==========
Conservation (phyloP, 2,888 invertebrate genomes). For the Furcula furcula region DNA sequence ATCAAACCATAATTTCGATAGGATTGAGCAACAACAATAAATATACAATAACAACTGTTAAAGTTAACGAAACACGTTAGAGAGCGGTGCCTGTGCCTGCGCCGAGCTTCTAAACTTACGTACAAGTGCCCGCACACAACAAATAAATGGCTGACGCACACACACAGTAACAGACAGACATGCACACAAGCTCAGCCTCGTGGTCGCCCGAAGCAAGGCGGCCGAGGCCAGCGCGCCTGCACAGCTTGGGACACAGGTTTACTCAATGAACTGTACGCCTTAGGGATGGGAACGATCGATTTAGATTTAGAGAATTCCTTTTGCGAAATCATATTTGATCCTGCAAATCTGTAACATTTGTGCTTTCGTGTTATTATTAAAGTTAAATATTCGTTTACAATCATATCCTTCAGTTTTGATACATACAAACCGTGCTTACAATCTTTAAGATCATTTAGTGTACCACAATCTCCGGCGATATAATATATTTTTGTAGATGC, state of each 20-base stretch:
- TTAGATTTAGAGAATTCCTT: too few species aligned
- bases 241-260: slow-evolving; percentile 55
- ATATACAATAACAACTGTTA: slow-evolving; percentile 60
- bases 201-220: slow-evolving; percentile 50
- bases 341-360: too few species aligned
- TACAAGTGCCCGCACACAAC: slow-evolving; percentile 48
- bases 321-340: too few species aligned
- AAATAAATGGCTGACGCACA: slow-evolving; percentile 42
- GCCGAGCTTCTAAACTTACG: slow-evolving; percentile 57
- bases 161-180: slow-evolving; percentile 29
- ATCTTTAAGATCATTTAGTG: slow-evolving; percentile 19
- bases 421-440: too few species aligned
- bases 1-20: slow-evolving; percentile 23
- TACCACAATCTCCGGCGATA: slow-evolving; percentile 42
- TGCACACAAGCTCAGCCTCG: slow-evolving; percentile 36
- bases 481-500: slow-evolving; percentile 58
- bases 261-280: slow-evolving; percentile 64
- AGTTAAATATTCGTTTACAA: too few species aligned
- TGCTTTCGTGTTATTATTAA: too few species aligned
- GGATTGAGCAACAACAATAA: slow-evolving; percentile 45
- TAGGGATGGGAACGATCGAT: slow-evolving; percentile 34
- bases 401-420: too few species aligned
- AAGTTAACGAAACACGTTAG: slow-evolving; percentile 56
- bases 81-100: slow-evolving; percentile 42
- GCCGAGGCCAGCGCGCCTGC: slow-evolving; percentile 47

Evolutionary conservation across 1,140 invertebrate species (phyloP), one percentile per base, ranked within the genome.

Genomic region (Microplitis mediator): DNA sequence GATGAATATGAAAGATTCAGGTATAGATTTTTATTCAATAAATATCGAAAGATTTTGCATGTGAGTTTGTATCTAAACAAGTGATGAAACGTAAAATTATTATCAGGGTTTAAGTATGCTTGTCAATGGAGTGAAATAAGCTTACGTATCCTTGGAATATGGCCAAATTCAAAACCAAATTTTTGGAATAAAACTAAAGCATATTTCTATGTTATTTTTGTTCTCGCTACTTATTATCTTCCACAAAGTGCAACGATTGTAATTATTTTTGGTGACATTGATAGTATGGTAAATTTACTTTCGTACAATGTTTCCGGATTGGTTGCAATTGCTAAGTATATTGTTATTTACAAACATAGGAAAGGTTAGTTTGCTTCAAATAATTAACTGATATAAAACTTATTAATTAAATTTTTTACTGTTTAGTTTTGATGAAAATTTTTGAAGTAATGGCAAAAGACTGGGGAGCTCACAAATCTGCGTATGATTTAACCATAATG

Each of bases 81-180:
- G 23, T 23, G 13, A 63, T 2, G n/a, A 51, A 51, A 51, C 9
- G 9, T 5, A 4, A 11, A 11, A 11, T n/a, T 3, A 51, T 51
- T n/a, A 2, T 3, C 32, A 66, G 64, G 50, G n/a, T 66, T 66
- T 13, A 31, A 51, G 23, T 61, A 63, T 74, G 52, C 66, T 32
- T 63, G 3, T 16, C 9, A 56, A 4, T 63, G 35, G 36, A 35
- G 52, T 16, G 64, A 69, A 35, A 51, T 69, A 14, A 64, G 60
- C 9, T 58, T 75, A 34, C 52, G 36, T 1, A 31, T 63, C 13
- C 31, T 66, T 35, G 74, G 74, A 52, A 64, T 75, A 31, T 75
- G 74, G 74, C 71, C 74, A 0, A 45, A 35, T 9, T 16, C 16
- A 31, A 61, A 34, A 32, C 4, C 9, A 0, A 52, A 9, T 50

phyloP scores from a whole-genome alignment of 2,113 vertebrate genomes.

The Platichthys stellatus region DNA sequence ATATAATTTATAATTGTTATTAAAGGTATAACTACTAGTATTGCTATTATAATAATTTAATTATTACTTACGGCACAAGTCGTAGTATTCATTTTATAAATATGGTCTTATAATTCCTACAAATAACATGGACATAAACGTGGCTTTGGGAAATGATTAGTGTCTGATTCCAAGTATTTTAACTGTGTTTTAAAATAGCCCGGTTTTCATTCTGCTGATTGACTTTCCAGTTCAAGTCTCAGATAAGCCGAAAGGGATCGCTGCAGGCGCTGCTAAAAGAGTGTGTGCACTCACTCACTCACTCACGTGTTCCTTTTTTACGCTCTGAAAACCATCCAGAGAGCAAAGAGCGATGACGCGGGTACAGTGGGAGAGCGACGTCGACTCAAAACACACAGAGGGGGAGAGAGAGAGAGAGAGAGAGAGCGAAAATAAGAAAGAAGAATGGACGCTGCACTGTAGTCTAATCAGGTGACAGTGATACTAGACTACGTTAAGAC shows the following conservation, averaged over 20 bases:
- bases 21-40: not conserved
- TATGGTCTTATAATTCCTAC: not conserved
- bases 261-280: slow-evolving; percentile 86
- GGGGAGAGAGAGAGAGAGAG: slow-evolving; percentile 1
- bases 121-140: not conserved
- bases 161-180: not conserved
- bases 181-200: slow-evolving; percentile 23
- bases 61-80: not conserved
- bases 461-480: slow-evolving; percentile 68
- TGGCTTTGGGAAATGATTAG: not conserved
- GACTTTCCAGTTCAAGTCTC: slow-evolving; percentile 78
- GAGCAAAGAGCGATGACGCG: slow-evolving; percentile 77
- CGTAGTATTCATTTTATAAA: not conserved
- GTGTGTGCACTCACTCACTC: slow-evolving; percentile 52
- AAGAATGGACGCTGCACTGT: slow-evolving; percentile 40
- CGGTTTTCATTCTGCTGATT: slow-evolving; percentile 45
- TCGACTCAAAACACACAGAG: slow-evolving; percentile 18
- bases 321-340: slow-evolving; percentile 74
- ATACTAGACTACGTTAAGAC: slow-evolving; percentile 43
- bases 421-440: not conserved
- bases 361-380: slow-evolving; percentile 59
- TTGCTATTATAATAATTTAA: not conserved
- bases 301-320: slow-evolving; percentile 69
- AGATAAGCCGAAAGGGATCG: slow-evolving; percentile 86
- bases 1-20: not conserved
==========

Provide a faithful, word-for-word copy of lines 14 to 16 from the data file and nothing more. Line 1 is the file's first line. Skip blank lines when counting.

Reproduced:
- bases 1-20: slow-evolving; percentile 23
- TACCACAATCTCCGGCGATA: slow-evolving; percentile 42
- TGCACACAAGCTCAGCCTCG: slow-evolving; percentile 36